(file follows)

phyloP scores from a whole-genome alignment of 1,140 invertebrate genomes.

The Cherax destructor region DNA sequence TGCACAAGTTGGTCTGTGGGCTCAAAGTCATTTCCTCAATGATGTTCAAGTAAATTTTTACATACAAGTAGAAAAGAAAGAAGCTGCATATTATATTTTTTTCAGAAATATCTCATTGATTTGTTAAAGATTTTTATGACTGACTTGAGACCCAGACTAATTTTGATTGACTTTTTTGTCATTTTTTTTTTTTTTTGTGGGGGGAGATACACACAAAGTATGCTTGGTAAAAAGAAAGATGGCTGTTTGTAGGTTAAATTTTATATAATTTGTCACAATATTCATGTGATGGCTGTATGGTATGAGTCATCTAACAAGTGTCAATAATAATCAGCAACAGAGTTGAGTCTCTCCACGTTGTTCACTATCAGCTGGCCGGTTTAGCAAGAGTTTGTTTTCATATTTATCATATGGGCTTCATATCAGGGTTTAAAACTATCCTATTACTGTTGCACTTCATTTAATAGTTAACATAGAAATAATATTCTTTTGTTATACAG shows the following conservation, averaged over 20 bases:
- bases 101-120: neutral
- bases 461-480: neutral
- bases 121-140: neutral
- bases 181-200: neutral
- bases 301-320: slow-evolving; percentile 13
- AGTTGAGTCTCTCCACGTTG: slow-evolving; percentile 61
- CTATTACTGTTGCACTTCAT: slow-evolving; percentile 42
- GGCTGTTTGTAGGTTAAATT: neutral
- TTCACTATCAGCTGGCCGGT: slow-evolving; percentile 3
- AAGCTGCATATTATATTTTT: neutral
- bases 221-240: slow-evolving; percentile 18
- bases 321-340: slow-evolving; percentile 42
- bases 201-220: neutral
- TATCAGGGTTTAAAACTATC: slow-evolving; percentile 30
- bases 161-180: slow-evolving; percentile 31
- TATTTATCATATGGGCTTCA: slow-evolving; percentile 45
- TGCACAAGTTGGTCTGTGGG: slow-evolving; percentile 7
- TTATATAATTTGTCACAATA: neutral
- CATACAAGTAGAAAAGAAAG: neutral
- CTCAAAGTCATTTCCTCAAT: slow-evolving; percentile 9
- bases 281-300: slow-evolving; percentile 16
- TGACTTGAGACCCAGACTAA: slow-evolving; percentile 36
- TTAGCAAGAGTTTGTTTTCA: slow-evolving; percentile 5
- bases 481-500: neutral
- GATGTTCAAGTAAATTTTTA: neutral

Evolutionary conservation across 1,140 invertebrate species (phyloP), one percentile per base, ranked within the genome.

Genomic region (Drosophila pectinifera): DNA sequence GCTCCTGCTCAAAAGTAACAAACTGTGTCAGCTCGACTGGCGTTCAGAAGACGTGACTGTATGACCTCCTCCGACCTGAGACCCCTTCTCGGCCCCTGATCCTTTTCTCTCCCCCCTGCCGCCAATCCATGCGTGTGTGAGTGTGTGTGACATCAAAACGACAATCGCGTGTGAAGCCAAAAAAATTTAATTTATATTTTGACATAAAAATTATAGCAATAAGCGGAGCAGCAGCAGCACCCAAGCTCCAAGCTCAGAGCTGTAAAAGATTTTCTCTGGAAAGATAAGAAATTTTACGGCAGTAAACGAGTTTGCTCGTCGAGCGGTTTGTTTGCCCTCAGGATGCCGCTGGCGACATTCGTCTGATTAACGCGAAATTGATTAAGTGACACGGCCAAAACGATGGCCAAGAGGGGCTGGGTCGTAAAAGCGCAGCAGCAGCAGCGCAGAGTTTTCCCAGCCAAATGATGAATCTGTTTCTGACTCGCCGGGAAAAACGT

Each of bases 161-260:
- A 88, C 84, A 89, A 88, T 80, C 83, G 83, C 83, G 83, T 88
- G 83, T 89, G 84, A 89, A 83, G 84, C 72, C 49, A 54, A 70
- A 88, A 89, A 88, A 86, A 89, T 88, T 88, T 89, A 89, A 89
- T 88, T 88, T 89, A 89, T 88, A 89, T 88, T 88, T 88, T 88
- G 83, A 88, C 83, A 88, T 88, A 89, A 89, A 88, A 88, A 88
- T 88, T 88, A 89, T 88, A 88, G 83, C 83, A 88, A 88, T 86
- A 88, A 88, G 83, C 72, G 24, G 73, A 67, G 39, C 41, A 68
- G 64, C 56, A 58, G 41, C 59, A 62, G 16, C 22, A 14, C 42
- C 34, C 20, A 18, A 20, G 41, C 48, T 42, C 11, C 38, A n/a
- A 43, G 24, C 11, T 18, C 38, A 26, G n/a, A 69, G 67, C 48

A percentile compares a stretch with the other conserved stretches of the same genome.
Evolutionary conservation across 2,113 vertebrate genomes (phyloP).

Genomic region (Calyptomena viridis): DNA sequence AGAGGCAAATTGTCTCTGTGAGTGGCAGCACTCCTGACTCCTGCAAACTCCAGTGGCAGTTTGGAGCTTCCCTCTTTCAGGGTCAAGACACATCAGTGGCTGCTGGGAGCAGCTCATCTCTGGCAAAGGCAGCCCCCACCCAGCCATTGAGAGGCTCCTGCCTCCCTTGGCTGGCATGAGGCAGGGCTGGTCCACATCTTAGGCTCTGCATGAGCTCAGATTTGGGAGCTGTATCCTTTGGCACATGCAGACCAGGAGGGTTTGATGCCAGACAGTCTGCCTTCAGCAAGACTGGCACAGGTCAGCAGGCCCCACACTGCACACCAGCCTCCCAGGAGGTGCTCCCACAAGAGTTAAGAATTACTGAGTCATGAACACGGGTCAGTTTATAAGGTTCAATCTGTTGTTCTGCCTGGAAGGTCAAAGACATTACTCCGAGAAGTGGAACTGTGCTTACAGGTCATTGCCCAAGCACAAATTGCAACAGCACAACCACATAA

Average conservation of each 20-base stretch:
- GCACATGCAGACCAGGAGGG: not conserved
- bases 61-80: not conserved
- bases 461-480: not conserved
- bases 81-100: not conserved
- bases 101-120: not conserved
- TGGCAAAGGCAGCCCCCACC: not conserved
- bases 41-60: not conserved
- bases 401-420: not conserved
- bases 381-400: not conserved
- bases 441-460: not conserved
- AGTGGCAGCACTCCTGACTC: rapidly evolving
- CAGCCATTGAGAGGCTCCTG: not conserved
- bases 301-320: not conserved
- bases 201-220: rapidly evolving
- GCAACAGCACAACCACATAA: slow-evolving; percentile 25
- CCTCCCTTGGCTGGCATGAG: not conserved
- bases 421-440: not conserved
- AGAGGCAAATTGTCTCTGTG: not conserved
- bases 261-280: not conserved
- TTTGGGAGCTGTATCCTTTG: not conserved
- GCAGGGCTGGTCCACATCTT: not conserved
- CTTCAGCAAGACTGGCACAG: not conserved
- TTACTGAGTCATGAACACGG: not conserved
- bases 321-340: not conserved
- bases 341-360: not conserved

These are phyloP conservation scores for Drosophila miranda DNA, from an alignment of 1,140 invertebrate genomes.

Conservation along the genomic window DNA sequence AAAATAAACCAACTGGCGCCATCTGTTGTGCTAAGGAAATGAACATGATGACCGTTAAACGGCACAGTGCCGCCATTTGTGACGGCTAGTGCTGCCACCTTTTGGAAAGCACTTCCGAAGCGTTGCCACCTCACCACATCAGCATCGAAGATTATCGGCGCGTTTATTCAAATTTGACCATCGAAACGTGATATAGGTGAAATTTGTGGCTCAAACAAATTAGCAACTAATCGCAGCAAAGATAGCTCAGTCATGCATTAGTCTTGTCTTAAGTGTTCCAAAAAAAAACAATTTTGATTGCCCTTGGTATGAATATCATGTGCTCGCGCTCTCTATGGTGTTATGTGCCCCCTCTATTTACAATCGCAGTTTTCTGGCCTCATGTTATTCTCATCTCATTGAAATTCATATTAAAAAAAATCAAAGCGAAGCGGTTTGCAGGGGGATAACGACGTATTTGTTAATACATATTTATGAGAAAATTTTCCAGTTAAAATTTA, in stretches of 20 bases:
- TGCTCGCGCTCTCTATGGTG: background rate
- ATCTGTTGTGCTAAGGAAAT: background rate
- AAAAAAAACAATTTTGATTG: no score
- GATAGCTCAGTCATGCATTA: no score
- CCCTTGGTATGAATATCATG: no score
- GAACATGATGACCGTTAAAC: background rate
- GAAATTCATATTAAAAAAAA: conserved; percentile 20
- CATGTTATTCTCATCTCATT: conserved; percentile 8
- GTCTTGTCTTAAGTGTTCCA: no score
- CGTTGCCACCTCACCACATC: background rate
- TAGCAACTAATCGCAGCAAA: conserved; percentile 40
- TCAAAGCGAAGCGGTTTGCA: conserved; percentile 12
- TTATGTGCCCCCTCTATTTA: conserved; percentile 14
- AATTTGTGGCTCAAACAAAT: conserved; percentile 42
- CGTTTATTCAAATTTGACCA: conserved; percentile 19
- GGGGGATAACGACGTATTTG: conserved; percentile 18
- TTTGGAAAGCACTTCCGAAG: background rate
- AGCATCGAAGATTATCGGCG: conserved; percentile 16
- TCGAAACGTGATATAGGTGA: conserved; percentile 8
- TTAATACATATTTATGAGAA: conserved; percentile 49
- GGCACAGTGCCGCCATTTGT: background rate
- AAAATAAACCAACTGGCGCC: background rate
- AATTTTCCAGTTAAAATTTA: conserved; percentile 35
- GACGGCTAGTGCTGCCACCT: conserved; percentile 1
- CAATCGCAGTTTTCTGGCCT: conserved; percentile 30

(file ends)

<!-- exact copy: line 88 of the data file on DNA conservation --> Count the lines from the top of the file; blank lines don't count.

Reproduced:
- TTTGGAAAGCACTTCCGAAG: background rate